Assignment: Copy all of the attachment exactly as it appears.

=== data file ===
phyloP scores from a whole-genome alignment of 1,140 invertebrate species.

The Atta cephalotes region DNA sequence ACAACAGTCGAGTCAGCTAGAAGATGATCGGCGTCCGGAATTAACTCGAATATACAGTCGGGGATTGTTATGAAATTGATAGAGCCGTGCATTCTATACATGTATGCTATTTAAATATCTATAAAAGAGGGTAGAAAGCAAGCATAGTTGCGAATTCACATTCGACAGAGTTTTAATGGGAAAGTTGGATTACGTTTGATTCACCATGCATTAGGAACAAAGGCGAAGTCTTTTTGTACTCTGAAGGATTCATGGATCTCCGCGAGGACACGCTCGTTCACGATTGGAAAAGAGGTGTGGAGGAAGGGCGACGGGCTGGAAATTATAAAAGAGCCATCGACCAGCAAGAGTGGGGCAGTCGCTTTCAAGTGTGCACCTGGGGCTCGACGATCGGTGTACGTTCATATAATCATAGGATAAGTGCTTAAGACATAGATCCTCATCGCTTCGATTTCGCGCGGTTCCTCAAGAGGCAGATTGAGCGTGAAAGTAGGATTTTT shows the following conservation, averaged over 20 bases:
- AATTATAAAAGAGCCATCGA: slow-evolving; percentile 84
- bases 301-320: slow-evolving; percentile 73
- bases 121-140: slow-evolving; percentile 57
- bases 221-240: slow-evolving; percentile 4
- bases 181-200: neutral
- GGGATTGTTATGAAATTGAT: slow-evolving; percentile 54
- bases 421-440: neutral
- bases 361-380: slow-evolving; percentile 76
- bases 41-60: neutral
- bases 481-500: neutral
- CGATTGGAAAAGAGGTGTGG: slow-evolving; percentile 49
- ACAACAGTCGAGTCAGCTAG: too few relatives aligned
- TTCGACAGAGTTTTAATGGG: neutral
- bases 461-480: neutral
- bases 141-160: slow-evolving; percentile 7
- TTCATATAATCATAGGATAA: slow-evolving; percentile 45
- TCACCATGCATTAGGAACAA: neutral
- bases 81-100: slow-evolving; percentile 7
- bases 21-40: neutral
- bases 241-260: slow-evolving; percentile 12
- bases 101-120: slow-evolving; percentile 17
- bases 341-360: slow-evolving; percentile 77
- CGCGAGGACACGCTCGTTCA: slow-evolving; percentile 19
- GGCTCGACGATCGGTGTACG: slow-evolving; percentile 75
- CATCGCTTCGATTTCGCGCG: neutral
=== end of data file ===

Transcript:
phyloP scores from a whole-genome alignment of 1,140 invertebrate species.

The Atta cephalotes region DNA sequence ACAACAGTCGAGTCAGCTAGAAGATGATCGGCGTCCGGAATTAACTCGAATATACAGTCGGGGATTGTTATGAAATTGATAGAGCCGTGCATTCTATACATGTATGCTATTTAAATATCTATAAAAGAGGGTAGAAAGCAAGCATAGTTGCGAATTCACATTCGACAGAGTTTTAATGGGAAAGTTGGATTACGTTTGATTCACCATGCATTAGGAACAAAGGCGAAGTCTTTTTGTACTCTGAAGGATTCATGGATCTCCGCGAGGACACGCTCGTTCACGATTGGAAAAGAGGTGTGGAGGAAGGGCGACGGGCTGGAAATTATAAAAGAGCCATCGACCAGCAAGAGTGGGGCAGTCGCTTTCAAGTGTGCACCTGGGGCTCGACGATCGGTGTACGTTCATATAATCATAGGATAAGTGCTTAAGACATAGATCCTCATCGCTTCGATTTCGCGCGGTTCCTCAAGAGGCAGATTGAGCGTGAAAGTAGGATTTTT shows the following conservation, averaged over 20 bases:
- AATTATAAAAGAGCCATCGA: slow-evolving; percentile 84
- bases 301-320: slow-evolving; percentile 73
- bases 121-140: slow-evolving; percentile 57
- bases 221-240: slow-evolving; percentile 4
- bases 181-200: neutral
- GGGATTGTTATGAAATTGAT: slow-evolving; percentile 54
- bases 421-440: neutral
- bases 361-380: slow-evolving; percentile 76
- bases 41-60: neutral
- bases 481-500: neutral
- CGATTGGAAAAGAGGTGTGG: slow-evolving; percentile 49
- ACAACAGTCGAGTCAGCTAG: too few relatives aligned
- TTCGACAGAGTTTTAATGGG: neutral
- bases 461-480: neutral
- bases 141-160: slow-evolving; percentile 7
- TTCATATAATCATAGGATAA: slow-evolving; percentile 45
- TCACCATGCATTAGGAACAA: neutral
- bases 81-100: slow-evolving; percentile 7
- bases 21-40: neutral
- bases 241-260: slow-evolving; percentile 12
- bases 101-120: slow-evolving; percentile 17
- bases 341-360: slow-evolving; percentile 77
- CGCGAGGACACGCTCGTTCA: slow-evolving; percentile 19
- GGCTCGACGATCGGTGTACG: slow-evolving; percentile 75
- CATCGCTTCGATTTCGCGCG: neutral